The Food Gift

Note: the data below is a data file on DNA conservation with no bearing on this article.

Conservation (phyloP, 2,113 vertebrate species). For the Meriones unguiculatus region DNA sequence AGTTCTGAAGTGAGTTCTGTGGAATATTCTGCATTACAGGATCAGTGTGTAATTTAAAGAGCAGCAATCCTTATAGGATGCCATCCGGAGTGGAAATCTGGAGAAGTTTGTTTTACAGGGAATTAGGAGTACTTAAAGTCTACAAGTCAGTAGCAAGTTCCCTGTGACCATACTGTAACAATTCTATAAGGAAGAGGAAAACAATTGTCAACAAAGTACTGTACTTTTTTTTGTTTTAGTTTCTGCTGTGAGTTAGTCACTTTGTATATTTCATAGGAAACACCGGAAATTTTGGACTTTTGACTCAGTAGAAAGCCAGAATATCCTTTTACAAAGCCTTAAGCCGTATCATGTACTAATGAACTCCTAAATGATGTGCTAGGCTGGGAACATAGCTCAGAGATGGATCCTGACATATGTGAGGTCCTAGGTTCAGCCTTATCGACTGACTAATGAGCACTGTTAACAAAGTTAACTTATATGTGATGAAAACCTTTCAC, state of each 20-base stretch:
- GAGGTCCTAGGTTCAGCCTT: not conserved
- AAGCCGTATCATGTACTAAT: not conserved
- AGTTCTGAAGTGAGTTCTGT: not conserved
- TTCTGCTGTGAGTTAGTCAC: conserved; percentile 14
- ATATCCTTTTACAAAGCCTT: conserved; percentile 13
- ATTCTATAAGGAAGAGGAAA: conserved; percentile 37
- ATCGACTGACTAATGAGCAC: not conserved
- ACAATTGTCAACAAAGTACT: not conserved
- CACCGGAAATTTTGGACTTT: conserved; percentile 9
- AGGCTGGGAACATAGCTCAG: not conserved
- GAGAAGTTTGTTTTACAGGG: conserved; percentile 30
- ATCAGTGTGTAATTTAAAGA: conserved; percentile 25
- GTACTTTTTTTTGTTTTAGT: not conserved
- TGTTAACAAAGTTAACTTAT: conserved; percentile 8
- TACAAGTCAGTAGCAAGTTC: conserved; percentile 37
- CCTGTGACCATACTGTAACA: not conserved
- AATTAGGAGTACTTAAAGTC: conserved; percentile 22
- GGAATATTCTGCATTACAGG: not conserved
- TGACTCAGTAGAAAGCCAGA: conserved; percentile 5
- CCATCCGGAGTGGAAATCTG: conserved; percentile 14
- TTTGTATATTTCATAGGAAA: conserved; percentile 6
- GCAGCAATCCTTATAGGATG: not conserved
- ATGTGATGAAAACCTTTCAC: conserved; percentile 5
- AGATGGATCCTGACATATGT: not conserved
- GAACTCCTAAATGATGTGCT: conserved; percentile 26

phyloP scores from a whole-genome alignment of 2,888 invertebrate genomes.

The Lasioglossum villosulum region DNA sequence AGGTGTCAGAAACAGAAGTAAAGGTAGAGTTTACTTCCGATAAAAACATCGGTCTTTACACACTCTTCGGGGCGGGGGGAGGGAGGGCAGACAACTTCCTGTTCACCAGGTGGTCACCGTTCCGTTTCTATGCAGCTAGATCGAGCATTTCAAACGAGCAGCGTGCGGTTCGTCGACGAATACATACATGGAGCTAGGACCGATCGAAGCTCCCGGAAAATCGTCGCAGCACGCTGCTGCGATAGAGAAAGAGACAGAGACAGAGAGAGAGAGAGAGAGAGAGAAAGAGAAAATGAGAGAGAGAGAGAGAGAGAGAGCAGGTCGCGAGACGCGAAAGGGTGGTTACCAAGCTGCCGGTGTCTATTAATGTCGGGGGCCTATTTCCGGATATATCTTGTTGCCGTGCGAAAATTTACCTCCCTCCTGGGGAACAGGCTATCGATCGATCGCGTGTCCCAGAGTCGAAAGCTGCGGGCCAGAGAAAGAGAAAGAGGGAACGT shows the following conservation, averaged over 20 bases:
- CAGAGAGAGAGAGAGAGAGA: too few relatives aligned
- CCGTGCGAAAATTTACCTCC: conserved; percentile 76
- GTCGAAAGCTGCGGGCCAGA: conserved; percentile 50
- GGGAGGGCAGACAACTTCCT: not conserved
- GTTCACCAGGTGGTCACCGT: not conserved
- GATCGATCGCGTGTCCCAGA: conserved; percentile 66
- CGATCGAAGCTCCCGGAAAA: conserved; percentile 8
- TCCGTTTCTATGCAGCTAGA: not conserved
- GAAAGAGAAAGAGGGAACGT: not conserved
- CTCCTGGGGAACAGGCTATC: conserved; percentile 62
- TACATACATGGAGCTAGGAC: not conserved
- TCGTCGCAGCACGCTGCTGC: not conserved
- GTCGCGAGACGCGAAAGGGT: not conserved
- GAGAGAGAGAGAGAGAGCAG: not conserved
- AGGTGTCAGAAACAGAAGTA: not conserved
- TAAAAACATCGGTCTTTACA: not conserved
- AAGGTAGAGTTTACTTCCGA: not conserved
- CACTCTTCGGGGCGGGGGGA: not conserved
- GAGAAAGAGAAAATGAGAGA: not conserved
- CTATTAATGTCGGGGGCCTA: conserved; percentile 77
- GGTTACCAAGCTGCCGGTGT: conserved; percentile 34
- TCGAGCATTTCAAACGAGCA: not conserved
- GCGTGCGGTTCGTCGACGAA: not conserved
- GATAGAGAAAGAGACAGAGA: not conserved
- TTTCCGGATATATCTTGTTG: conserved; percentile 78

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William Shakespeare’s tragedy, Macbeth, deals with the issue of manhood in a slightly unconventional way. Instead of presenting a protagonist who conveys the true nature of manhood through his every action and thought, Shakespeare presents his audience with Macbeth, a character who is forced to struggle with the definition of manhood throughout the entire play. In addition to Macbeth, Shakespeare also presents his audience with the varying viewpoints of different men and even women of the play as to what true manhood is. By noting these different perceptions, the reader is able to make general observations about manhood, that it is intricately related to strength, that it can be displayed through feats of courage, and other types of similar observations. However, it is difficult to reach any one conclusion as to how Shakespeare defines manhood in Macbeth. Interestingly enough, it is quite possible that this is Shakespeare’s very intent. Shakespeare challenges his audience to derive their own definition of manhood. By doing this, Shakespeare drives home the point loud and clear: every man must obtain his own conclusion about manhood from within himself. In order to be a true man, it is necessary to follow ones own definition of what manhood is. Many times, manhood is attributed to the courage of an individual. The reason for this is that courage signifies inner strength through the confrontation of limitations and through surpassing those limitations. True courage, however, can only be defined by that individual himself because only he knows the limitations to his own courage. Courage has many different levels and facets. It is relative to each man; what may be courage to one man may not be to another. The reason for this is because every man has his set of limitations to his courage. Not every man experiences the same fears and confronts the same dangers. The meaning of courage can also change according to different situations. A soldier on the battlefield must summon up a different type of courage than that of a man about to propose to a woman. All men confront different types and levels of worries. Based on these experiences, a limitation is established within each man. This is why true courage can only be achieved through ones own will. There is no other person that can define another person’s limitations for him. By realizing these limitations and confronting them, true courage is displayed. True courage comes with the realization of ones own character, not through the fulfillment of what others believe defines courage. Macbeth, at an early point in the play, shows the very conflict mentioned above with his beloved Lady Macbeth. Lady Macbeth’s definition of courage is attributed to pursuing ones ambition. She believes Macbeth lacks courage because he is unwilling to follow his own ambitions. These beliefs are revealed when she states, “Thou wouldst be great, art not without ambition, but without the illness should attend it” (I,v,18-20). Lady Macbeth tries to appeal to Macbeth’s ambition by imposing her own definition of manhood on him. However, Macbeth finds himself reluctant to pursue it. The reason is because the limitation that Lady Macbeth asks him to confront is not his own. To Macbeth, her view of courage does not coincide with his view of courage. Committing the murder does not allow him to surpass the limitations to his own view of courage. Rather, he is attempting to confront and fulfill Lady Macbeth’s definition of manhood. Macbeth attempts to reassure himself of this when he says, “Prithee peace! I dare do all that may become a man; who dares do more is none” (I,vii,46-8). Macbeth reveals his desire to do all that he is able within himself to achieve manhood. He also reveals his hesitance to do more than is necessary to fulfill it, signifying that crossing the line of his own limitations would go so far as to deprive him of his manhood. This distinction is revealed in Shakespeare’s use of pronouns. The shift...
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